Abstract: Background: Cadmium is one of the most toxic heavy metals in our environmenthaving a very strong ability to accumulate in body organs, especially in kidney. Thepresent study was done to determine the genotoxicity and cytotoxicity in kidneys ofrats exposed to cadmium.Methods: Male rats (n=30), kept in standard conditions were used in this study.The animals were randomly divided into 2 groups (control and treatment). Thetreatment group was intraperitoneally injected with Cd (300μm/kg) at hours 0, 6,12, 24, 48. Twenty four hours after the last injection, the rats were sacrificed andtheir kidneys were obtained. Then oxidative stress markers, malondialdehide(MDA), glutathione (GSH), and superoxide dismutase (SOD), were assayed inhomogenized kidney for studying their cytotoxicity. For genotoxicity and DNAdamage studies, Comet assay was run on isolated kidney cells. Data analysis wasdone by t-test and ANOVA using SPSS software version 15.Results: MDA and GSH concentrations in normal and Cd exposed kidney cellswere 287.01±37.30nmol/g.pr and 15.61±3.89μmol/g.pr and 609.24±87.87nmol/g.prand 28.52±5.22μmol/g.pr, respectively. In addition, SOD activity in normal and Cdexposed kidney cells were 77.75±4.12 and 218.91±5.40 U/mg.pr, respectively.Comet assay results (content comet length, tail length, and head diameter)showed DNA breakage in the treatment group that was stimulated by Cd whichwas not seen in the control group.Conclusion: The results demonstrated the genotoxicity effect of Cd on kidneycells as well as the ability of Cd to producing cytotoxicity.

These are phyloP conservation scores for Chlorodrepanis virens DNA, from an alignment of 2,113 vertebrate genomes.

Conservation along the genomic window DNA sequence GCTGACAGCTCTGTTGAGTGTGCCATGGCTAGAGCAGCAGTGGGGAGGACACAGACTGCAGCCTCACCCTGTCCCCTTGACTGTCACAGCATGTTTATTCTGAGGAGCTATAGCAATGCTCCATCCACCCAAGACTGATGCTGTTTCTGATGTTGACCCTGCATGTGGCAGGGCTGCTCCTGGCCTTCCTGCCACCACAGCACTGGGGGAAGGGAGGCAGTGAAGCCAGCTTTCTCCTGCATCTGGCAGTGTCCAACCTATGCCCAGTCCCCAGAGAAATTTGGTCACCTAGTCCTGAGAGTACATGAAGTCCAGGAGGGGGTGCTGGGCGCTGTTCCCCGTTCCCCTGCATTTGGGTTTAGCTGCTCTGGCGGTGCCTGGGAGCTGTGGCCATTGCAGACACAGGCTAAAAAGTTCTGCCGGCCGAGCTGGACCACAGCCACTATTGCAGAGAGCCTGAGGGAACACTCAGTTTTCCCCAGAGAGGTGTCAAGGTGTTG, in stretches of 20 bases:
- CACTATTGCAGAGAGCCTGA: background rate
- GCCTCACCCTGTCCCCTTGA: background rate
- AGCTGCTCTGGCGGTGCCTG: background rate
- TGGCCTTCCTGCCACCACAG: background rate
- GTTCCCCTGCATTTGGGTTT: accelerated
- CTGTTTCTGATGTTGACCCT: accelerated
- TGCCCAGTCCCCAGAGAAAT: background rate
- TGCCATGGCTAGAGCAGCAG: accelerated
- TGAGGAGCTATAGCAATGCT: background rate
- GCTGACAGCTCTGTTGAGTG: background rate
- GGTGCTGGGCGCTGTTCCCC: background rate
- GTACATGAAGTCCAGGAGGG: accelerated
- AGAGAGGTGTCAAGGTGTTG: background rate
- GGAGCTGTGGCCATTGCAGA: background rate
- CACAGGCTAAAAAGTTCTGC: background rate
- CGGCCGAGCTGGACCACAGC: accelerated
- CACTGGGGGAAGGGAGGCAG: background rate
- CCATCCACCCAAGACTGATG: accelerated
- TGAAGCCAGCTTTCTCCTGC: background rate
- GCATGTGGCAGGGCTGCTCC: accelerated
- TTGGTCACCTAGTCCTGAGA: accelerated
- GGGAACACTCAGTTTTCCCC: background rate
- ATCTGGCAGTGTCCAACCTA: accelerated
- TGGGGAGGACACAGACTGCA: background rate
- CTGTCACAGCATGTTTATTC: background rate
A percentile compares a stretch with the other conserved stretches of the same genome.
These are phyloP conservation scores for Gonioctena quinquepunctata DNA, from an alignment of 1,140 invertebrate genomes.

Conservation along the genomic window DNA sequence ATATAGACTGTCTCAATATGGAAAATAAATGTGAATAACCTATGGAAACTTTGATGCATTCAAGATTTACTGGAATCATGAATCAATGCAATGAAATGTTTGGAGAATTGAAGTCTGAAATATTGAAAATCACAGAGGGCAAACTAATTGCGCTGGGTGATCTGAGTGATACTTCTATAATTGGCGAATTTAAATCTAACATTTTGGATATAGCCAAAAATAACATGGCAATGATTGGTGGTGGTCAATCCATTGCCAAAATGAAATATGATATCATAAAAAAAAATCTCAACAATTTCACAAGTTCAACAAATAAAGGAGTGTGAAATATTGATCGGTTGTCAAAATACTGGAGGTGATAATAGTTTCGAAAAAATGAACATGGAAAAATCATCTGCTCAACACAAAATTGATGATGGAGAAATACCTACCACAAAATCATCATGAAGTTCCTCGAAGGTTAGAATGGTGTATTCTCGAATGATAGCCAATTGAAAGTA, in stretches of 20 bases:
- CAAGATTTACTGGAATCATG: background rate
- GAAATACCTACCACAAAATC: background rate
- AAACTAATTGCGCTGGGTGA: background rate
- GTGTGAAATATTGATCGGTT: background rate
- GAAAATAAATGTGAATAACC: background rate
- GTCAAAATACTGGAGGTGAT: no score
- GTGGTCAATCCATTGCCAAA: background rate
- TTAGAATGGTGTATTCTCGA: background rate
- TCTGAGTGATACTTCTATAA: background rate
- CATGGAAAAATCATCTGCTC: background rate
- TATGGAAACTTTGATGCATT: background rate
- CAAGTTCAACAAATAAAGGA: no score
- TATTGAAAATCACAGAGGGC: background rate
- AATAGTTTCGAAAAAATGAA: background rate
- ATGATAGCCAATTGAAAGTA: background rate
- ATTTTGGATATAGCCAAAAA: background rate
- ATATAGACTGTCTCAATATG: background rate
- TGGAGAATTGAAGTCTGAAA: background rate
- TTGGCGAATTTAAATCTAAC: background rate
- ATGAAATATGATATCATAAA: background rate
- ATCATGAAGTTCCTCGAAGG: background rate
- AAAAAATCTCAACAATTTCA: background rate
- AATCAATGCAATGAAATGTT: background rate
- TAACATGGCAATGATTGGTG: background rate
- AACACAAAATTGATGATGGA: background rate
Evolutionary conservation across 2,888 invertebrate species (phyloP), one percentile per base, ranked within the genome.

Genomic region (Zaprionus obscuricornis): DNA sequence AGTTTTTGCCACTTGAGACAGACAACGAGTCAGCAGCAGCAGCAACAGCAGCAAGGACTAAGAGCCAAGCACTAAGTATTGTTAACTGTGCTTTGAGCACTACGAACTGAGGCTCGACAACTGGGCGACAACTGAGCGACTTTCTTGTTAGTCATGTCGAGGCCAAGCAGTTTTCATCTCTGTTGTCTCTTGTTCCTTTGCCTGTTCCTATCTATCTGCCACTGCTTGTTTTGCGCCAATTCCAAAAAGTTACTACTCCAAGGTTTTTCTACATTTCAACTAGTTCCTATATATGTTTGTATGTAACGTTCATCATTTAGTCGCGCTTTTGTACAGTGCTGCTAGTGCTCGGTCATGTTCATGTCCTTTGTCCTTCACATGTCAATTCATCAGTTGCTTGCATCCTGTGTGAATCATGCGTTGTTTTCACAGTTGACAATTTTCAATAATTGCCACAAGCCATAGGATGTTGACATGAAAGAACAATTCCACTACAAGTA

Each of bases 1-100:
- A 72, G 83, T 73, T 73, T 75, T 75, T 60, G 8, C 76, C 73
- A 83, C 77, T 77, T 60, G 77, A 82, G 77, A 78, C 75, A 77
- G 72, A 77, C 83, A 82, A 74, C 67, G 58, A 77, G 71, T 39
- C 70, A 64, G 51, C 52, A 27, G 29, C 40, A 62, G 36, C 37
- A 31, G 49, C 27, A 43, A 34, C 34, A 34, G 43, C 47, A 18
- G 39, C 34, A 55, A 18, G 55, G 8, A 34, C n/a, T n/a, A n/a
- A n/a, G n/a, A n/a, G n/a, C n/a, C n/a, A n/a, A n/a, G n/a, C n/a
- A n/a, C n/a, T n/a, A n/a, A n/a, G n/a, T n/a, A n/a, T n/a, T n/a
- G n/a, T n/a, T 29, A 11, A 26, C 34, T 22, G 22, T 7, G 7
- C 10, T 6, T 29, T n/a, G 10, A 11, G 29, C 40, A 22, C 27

Evaluating the Relationship between the Banking System Stability and the Internal Capital Adequacy Assessment Process: Evidence from the Egyptian Banking Sector  [PDF]
Karim F. F. Mohamed
Journal of Financial Risk Management (JFRM) , 2018, DOI: 10.4236/jfrm.2018.74020